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Old 12-06-2019, 12:42 PM
 
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Well I think that’s where things also get hairy. Sitting down and watching a show on tv seems different than doing an activity on an iPad. But both are considered screen time.
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Old 12-06-2019, 12:49 PM
 
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Quote:
Originally Posted by Bridge781 View Post
My DH also has the kids watching more tv than I would like. He is with them after school and turns the tv on for 30 to 60 minutes.
Is he watching it together with them? Does he need the time to do chores around the house?

Seems like a mountain out of a molehill to me. Learning to let yourself relax is a good life skill -- so much of modern life is GO GO GO.
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Old 12-06-2019, 01:23 PM
 
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He normally does it to get things done. Does not watch with them.

We argue over this.
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Old 12-06-2019, 03:10 PM
 
Location: Raleigh
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I'm sure there's a balance to be struck. My parents weren't super strict about screen time, but we only really had one TV in the house, and after Dad got home, the family ate dinner, and we typically had

We never grew up with cable, so when I went off to college and they had cable in the dorms, it was sort of hard to pull away from it for awhile.

My roommates best friend was hanging in our dorm room, and my roommate looked at him one day and said, "Your parent's never let you watch TV did they?" "Huh?"

The kids whose parents never let them watch TV had a hard time turning it off. Oddly enough, the opposite seemed to be true of most video games.

My mom retired recently as a school nurse. She said that there are parents that are totally checked out but that the hardest kids are those whose parents are wound entirely too tight. Her quote to me was "Some of these kids just need to sit down after school with a glass of milk and watch Arthur (PBS show) for an hour or two."
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Old 12-06-2019, 06:04 PM
 
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DD takes my youngest grandson with her to work every day instead of daycare (it's a perk because she runs a business). He's three. He normally plays with Hot Wheels, trucks, lego's, pests her sales help, etc. but keeps himself entertained. DD's not one to let her kids watch much TV, unless it's educational. She's really strict about her "no TV" rule...even when I'm babysitting the kids at the house.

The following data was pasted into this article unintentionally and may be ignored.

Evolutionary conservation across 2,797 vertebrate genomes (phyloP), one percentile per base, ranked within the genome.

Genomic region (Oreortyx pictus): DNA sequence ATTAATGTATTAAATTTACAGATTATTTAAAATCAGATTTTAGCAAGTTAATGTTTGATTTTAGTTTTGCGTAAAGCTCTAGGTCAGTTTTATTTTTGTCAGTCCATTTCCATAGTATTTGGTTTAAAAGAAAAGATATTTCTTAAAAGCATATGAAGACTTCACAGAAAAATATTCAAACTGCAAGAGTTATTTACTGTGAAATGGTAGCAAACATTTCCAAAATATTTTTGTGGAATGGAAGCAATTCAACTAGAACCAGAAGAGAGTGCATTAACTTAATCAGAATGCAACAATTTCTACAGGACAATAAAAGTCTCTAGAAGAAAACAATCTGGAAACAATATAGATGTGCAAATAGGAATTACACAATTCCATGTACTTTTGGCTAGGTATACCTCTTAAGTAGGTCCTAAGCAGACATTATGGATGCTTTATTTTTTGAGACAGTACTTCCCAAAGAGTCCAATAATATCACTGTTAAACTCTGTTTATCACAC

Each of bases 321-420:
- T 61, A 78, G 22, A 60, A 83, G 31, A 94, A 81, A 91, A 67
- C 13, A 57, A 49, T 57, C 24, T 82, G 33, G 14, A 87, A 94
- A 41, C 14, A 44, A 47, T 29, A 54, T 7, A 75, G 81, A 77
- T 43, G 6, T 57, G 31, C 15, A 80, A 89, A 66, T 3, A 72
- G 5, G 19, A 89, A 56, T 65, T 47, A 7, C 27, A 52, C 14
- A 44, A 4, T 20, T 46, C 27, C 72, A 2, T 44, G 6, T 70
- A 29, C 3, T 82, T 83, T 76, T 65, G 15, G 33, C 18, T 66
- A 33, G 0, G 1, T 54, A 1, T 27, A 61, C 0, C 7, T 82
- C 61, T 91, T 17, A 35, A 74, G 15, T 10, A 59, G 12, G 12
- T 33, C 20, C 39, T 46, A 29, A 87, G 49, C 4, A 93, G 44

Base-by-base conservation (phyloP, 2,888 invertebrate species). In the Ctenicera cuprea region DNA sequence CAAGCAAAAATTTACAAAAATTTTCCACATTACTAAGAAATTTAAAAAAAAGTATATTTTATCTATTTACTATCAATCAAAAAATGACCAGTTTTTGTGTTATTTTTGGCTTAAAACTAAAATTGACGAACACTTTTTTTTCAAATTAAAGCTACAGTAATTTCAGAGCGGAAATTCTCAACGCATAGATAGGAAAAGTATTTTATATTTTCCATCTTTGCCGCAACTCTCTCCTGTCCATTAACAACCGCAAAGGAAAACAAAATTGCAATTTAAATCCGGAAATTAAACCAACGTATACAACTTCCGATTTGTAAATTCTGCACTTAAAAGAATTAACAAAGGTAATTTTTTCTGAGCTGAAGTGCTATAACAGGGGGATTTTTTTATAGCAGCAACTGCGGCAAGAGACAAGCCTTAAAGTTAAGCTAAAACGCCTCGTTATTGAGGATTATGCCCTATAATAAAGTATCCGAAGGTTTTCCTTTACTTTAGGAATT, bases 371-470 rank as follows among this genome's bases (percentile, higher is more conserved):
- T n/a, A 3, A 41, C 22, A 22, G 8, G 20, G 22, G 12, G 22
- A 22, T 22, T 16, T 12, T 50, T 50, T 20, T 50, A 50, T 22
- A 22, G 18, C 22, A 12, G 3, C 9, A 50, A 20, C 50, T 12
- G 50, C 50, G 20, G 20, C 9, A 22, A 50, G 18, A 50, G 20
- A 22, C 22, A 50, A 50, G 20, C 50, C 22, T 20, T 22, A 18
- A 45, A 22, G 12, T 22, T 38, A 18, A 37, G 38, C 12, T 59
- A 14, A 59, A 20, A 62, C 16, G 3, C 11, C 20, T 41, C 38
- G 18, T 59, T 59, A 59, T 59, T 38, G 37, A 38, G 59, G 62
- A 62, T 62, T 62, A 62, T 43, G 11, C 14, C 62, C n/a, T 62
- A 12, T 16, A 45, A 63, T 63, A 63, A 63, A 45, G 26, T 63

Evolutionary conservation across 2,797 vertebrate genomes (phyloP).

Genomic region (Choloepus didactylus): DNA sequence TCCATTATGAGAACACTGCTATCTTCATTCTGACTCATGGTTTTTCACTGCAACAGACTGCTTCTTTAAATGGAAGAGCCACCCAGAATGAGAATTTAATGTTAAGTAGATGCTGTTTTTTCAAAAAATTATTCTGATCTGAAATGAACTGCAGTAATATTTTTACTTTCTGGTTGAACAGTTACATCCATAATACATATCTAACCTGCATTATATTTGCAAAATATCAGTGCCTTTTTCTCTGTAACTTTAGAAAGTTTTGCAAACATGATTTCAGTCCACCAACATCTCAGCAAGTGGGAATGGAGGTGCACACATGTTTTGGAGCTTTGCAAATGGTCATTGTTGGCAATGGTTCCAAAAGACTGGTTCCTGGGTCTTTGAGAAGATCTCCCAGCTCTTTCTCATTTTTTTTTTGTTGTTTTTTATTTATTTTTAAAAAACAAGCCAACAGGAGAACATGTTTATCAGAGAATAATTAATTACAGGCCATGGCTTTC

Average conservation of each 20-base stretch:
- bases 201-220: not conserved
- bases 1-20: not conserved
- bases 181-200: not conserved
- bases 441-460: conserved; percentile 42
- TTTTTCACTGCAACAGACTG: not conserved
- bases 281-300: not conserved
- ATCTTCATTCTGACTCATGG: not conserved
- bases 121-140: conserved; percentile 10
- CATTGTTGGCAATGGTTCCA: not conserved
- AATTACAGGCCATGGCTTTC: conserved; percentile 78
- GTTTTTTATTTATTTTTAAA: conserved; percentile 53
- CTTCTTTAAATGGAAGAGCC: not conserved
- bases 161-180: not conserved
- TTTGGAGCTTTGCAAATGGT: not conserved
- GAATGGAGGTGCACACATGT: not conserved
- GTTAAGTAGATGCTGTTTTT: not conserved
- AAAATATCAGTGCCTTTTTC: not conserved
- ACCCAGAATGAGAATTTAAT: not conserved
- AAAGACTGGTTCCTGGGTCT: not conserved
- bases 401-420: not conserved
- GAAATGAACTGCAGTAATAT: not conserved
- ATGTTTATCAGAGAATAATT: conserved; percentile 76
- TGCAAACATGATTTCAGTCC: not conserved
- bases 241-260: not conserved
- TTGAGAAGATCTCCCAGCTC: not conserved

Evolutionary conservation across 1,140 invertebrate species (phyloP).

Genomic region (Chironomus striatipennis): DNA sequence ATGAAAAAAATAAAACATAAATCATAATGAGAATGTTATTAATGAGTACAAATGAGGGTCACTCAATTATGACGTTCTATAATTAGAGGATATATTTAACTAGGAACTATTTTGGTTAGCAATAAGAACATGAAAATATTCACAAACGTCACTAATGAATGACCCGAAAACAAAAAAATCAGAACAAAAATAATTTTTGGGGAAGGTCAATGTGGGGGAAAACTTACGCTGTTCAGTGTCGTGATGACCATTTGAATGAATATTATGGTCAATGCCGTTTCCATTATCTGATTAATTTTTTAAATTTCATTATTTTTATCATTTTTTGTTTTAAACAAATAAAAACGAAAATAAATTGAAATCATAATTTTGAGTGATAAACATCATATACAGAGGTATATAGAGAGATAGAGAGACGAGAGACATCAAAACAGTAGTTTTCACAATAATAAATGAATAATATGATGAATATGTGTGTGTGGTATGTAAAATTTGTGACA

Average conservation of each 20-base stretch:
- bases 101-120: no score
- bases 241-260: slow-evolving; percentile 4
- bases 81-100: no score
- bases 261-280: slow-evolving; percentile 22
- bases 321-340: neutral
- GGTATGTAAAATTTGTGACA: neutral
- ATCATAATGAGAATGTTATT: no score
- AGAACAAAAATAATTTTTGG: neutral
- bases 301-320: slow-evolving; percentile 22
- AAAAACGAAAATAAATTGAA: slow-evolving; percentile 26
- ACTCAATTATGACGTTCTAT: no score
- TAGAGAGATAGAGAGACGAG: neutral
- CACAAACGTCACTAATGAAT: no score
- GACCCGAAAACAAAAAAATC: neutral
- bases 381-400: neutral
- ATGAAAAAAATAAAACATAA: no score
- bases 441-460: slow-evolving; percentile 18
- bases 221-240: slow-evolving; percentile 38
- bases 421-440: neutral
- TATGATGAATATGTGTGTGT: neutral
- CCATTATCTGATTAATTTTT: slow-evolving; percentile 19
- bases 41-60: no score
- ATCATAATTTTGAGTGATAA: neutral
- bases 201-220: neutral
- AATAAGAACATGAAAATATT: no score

When she really needs some uninterrupted time at work to get things done, she'll give him a tablet and put something learning oriented on for him. However, he's learned to put on YouTube and type in "Blippi". "Blippi" is...weird. He's a cross between Pee Wee Herman and Steve from "Blue's Clues"...a young guy with orange glasses, an orange hat, orange bow tie and suspenders, who moves and jumps around spastically. His show is (somewhat, I guess) educational and intended for kids 2 to 5.

What I found out about "Blippi" when I looked him up was disturbing. In his previous alter life he did some really rude videos on YouTube (involving defecation). Not who I'd want for my child's role model, but my grandson is obsessed with him. I hope it's short lived.
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Old 12-06-2019, 07:02 PM
 
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The solution is simple: we just don't have TV in the house
We have bunch of computers, but that's a different story
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Old 12-07-2019, 08:23 AM
 
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Originally Posted by vision33r View Post
I don't know what is a good time allowed per day since 30mins is too little to get any use out of the session and 4 hours+ is too much. I think the type of on-screen activity should be managed. My oldest son does reasonably well in school and spends about 3 hours a day after school on the iPad or iPhone before he is timed out.